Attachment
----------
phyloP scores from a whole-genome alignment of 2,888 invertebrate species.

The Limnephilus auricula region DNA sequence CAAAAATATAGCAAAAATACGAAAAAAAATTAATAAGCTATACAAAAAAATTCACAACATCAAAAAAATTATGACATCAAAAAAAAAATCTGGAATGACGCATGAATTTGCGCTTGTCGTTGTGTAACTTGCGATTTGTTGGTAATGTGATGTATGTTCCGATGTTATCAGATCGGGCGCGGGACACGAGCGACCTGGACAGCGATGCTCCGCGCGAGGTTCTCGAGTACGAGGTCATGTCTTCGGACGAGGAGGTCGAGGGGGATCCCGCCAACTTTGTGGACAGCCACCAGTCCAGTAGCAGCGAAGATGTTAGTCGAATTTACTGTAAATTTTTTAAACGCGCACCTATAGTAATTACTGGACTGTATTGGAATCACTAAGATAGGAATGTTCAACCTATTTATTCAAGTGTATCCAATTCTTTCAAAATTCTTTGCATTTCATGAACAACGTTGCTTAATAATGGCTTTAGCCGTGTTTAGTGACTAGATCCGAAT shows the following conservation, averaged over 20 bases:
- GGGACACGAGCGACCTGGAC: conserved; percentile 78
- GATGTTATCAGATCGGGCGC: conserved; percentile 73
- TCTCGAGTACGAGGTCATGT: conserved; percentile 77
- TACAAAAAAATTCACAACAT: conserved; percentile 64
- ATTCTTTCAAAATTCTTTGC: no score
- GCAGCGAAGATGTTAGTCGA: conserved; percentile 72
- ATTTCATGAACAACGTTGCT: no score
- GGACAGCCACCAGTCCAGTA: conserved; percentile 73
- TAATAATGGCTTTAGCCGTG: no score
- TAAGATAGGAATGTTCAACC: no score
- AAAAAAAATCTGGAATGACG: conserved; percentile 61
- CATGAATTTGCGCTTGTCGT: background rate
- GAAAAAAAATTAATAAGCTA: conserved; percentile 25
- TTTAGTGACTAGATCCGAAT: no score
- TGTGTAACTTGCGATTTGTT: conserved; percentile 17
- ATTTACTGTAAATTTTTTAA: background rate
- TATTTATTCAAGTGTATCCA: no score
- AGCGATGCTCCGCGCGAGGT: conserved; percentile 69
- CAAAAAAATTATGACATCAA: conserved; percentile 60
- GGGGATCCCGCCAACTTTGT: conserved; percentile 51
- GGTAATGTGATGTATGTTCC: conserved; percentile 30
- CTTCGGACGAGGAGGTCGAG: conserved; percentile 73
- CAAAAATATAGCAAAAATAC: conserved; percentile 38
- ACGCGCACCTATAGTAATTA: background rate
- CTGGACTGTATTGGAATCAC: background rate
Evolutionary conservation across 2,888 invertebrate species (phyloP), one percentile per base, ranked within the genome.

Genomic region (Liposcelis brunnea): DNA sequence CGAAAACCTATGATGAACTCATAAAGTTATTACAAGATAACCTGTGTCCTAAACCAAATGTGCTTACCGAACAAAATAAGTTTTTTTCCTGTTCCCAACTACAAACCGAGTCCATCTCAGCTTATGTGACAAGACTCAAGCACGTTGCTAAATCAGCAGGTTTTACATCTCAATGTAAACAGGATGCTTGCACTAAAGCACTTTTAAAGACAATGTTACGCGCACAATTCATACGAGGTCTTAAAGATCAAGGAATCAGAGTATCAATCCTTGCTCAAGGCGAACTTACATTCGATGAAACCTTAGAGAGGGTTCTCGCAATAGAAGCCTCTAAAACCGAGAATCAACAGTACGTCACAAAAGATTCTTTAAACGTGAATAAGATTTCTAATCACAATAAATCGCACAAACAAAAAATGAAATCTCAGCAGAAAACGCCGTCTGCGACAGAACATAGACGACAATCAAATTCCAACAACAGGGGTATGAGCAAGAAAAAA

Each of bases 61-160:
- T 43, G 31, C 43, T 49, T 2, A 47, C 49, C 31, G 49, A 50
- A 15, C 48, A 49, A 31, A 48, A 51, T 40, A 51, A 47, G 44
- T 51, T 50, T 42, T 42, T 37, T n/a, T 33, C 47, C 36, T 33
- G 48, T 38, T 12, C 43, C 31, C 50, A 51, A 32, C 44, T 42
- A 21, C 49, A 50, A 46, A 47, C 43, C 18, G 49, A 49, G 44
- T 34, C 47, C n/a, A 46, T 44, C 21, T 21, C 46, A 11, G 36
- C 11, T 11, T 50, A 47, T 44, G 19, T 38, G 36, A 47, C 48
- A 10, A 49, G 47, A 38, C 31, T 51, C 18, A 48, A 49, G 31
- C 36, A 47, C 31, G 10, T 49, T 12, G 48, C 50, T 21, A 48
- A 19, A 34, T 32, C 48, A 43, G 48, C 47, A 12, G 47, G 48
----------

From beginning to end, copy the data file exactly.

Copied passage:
phyloP scores from a whole-genome alignment of 2,888 invertebrate species.

The Limnephilus auricula region DNA sequence CAAAAATATAGCAAAAATACGAAAAAAAATTAATAAGCTATACAAAAAAATTCACAACATCAAAAAAATTATGACATCAAAAAAAAAATCTGGAATGACGCATGAATTTGCGCTTGTCGTTGTGTAACTTGCGATTTGTTGGTAATGTGATGTATGTTCCGATGTTATCAGATCGGGCGCGGGACACGAGCGACCTGGACAGCGATGCTCCGCGCGAGGTTCTCGAGTACGAGGTCATGTCTTCGGACGAGGAGGTCGAGGGGGATCCCGCCAACTTTGTGGACAGCCACCAGTCCAGTAGCAGCGAAGATGTTAGTCGAATTTACTGTAAATTTTTTAAACGCGCACCTATAGTAATTACTGGACTGTATTGGAATCACTAAGATAGGAATGTTCAACCTATTTATTCAAGTGTATCCAATTCTTTCAAAATTCTTTGCATTTCATGAACAACGTTGCTTAATAATGGCTTTAGCCGTGTTTAGTGACTAGATCCGAAT shows the following conservation, averaged over 20 bases:
- GGGACACGAGCGACCTGGAC: conserved; percentile 78
- GATGTTATCAGATCGGGCGC: conserved; percentile 73
- TCTCGAGTACGAGGTCATGT: conserved; percentile 77
- TACAAAAAAATTCACAACAT: conserved; percentile 64
- ATTCTTTCAAAATTCTTTGC: no score
- GCAGCGAAGATGTTAGTCGA: conserved; percentile 72
- ATTTCATGAACAACGTTGCT: no score
- GGACAGCCACCAGTCCAGTA: conserved; percentile 73
- TAATAATGGCTTTAGCCGTG: no score
- TAAGATAGGAATGTTCAACC: no score
- AAAAAAAATCTGGAATGACG: conserved; percentile 61
- CATGAATTTGCGCTTGTCGT: background rate
- GAAAAAAAATTAATAAGCTA: conserved; percentile 25
- TTTAGTGACTAGATCCGAAT: no score
- TGTGTAACTTGCGATTTGTT: conserved; percentile 17
- ATTTACTGTAAATTTTTTAA: background rate
- TATTTATTCAAGTGTATCCA: no score
- AGCGATGCTCCGCGCGAGGT: conserved; percentile 69
- CAAAAAAATTATGACATCAA: conserved; percentile 60
- GGGGATCCCGCCAACTTTGT: conserved; percentile 51
- GGTAATGTGATGTATGTTCC: conserved; percentile 30
- CTTCGGACGAGGAGGTCGAG: conserved; percentile 73
- CAAAAATATAGCAAAAATAC: conserved; percentile 38
- ACGCGCACCTATAGTAATTA: background rate
- CTGGACTGTATTGGAATCAC: background rate
Evolutionary conservation across 2,888 invertebrate species (phyloP), one percentile per base, ranked within the genome.

Genomic region (Liposcelis brunnea): DNA sequence CGAAAACCTATGATGAACTCATAAAGTTATTACAAGATAACCTGTGTCCTAAACCAAATGTGCTTACCGAACAAAATAAGTTTTTTTCCTGTTCCCAACTACAAACCGAGTCCATCTCAGCTTATGTGACAAGACTCAAGCACGTTGCTAAATCAGCAGGTTTTACATCTCAATGTAAACAGGATGCTTGCACTAAAGCACTTTTAAAGACAATGTTACGCGCACAATTCATACGAGGTCTTAAAGATCAAGGAATCAGAGTATCAATCCTTGCTCAAGGCGAACTTACATTCGATGAAACCTTAGAGAGGGTTCTCGCAATAGAAGCCTCTAAAACCGAGAATCAACAGTACGTCACAAAAGATTCTTTAAACGTGAATAAGATTTCTAATCACAATAAATCGCACAAACAAAAAATGAAATCTCAGCAGAAAACGCCGTCTGCGACAGAACATAGACGACAATCAAATTCCAACAACAGGGGTATGAGCAAGAAAAAA

Each of bases 61-160:
- T 43, G 31, C 43, T 49, T 2, A 47, C 49, C 31, G 49, A 50
- A 15, C 48, A 49, A 31, A 48, A 51, T 40, A 51, A 47, G 44
- T 51, T 50, T 42, T 42, T 37, T n/a, T 33, C 47, C 36, T 33
- G 48, T 38, T 12, C 43, C 31, C 50, A 51, A 32, C 44, T 42
- A 21, C 49, A 50, A 46, A 47, C 43, C 18, G 49, A 49, G 44
- T 34, C 47, C n/a, A 46, T 44, C 21, T 21, C 46, A 11, G 36
- C 11, T 11, T 50, A 47, T 44, G 19, T 38, G 36, A 47, C 48
- A 10, A 49, G 47, A 38, C 31, T 51, C 18, A 48, A 49, G 31
- C 36, A 47, C 31, G 10, T 49, T 12, G 48, C 50, T 21, A 48
- A 19, A 34, T 32, C 48, A 43, G 48, C 47, A 12, G 47, G 48